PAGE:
I don’t always agree with Ilhan Omar, but Trump’s attacks against her are dangerous
Article By Julie Jacobs // EEW Magazine // Politics
For what it’s worth, I don’t always agree with Ilhan Omar’s politics or statements, but I think we can all agree that the president making her a target of contempt and hatred is dangerous.
At his Thursday rally in Minnesota, the stomping grounds of the Somali-American U.S. Representative, Donald Trump used her face and name to stir up hateful passions among his base of support.
The 72-year-old called Omar "a disgrace to our country,” adding, “she is one of the big reasons that I'm going to win and the Republican Party is going to win Minnesota in 13 months."
The district is now held by Omar whom Trump enjoys making a symbol of the “radical” liberal Democratic Party. His attacks against the 38-year-old are viewed as racist by many, particularly after his past tweets telling her to “go back” to her country of origin if she wanted to criticize America.
Trump supporters broke into chants of “Send her back!” at a rally this summer in North Carolina and booed her Thursday.
It’s worth noting that, despite some Trump loyalists getting truly riled up, the president likely doesn’t have any genuinely strong feelings one way or the other about the lawmaker.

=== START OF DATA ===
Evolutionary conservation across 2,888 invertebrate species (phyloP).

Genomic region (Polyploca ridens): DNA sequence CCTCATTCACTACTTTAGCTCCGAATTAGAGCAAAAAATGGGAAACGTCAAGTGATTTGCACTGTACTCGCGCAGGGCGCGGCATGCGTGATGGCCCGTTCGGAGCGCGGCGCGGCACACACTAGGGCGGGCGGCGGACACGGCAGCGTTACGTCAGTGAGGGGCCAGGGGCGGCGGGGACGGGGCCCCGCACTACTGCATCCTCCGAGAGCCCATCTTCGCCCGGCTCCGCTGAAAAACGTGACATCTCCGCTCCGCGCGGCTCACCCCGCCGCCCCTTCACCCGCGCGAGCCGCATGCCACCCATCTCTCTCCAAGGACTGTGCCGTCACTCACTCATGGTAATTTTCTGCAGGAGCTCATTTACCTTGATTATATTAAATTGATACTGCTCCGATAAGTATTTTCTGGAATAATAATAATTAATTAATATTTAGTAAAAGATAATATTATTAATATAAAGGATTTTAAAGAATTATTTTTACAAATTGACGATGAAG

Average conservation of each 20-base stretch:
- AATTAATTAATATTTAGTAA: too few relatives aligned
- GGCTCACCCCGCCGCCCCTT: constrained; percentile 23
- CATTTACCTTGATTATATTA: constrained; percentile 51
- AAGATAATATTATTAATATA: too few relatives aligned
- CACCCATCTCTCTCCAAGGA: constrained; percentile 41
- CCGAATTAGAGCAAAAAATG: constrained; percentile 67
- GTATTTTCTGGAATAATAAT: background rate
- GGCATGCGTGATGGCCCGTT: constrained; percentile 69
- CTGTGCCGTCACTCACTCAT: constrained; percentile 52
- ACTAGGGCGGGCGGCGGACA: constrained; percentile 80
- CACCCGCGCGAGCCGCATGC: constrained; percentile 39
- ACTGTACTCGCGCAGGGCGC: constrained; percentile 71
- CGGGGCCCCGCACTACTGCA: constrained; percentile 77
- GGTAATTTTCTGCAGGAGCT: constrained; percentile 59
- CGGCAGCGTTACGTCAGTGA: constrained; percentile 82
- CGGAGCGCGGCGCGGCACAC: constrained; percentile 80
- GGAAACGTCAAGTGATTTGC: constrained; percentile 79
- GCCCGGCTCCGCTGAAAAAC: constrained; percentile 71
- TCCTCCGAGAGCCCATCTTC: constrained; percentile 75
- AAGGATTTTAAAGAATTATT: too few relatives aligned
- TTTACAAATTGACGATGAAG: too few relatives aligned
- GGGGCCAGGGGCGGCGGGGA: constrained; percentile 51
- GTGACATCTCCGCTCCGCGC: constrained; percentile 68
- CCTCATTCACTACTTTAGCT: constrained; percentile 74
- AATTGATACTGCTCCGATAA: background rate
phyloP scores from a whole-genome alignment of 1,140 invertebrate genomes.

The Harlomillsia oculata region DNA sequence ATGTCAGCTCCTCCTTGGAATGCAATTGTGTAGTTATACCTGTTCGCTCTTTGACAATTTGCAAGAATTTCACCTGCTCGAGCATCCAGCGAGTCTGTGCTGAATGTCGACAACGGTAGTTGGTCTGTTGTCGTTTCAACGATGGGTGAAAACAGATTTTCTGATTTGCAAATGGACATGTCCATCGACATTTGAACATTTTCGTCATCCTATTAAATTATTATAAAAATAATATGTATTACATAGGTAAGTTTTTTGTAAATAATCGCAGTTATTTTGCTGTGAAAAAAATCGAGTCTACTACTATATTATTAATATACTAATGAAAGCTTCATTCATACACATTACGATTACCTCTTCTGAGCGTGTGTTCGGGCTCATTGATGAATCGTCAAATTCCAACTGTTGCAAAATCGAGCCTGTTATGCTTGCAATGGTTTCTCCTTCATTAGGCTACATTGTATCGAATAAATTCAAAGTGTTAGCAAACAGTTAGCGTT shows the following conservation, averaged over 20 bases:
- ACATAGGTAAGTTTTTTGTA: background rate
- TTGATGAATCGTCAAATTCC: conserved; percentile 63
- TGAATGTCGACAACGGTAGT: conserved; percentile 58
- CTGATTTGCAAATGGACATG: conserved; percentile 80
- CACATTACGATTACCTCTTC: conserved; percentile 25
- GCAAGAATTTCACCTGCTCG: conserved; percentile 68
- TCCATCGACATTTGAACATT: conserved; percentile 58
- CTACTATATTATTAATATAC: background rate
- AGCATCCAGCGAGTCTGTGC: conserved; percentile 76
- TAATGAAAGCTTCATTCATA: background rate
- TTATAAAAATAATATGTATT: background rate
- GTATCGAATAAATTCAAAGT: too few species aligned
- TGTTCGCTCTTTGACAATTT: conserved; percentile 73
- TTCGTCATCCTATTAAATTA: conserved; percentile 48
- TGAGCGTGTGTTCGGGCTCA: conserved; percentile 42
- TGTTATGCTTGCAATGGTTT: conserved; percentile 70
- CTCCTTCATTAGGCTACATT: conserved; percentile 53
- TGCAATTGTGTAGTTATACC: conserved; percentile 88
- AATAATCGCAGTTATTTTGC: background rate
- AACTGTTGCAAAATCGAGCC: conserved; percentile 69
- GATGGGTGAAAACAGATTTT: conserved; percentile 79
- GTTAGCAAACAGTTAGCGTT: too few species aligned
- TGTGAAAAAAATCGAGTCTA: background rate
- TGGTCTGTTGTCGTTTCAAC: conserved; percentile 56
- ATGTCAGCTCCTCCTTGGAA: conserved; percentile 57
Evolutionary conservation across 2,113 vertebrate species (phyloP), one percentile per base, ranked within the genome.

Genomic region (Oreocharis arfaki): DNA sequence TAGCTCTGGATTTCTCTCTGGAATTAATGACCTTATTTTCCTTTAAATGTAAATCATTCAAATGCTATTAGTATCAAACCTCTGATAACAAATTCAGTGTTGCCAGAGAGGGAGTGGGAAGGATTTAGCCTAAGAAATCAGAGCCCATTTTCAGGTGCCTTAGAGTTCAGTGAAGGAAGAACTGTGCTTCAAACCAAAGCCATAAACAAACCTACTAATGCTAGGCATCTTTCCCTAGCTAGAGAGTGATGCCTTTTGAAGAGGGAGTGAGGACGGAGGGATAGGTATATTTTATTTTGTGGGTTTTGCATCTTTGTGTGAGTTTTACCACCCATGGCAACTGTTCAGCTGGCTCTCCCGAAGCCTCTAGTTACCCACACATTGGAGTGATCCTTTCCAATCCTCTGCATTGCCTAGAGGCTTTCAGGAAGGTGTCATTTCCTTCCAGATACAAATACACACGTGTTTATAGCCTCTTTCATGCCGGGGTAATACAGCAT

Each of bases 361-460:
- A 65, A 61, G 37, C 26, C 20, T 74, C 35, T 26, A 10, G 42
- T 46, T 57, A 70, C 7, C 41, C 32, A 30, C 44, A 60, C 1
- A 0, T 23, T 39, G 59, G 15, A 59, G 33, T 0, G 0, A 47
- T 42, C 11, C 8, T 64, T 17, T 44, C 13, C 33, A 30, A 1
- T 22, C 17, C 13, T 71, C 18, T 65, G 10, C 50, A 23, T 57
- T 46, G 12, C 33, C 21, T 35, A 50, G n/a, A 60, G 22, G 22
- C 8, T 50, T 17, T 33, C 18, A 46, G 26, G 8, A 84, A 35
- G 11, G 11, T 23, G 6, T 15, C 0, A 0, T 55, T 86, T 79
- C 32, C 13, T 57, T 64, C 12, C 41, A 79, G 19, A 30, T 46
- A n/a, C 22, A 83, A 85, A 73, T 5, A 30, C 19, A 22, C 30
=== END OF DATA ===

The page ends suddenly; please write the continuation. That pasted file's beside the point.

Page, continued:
For him, aiming at the woman who repeatedly calls for his impeachment, is a political strategy and a very calculated move—though a very harmful one indeed.
Dangerous or not, Trump’s attacks on the “socialist” wing of the Democratic Party are the heart of his plan to hold onto the Rust Belt and become the first Republican presidential candidate to carry Minnesota since Richard Nixon in 1972. Trump fell about 45,000 votes short of beating Democrat Hillary Clinton statewide in 2016. He’s had staff in the state since June, and they have been busy building a network to turn out supporters next November.
The campaign needs to pump up Trump’s support in the rural and suburban areas he carried in 2016 to overcome Democratic strength in Minneapolis, St. Paul and some other cities, plus suburbs that swung Democratic in 2018. The Minneapolis rally also won media coverage for him well into western Wisconsin, widely seen as a critical battleground in 2020.
Politics is a dirty business. I get that. But human lives should be more valued than political strategies to garner votes. Inciting hatred against a woman of color by playing on and stoking xenophobic and racist fears, is ill-advised and just plain old wrong. Everyone, regardless of party affiliation, should condemn this kind of rhetoric.
Omar fired back on Twitter following the attack, writing, “At his rally just now, Trump called me an ‘America-hating socialist’ and a ‘disgrace.’ He shouted xenophobic conspiracy theories about me. He scolded my district for voting for me.”
But Omar, refusing to back down, added, “His hate is no match for our movement.”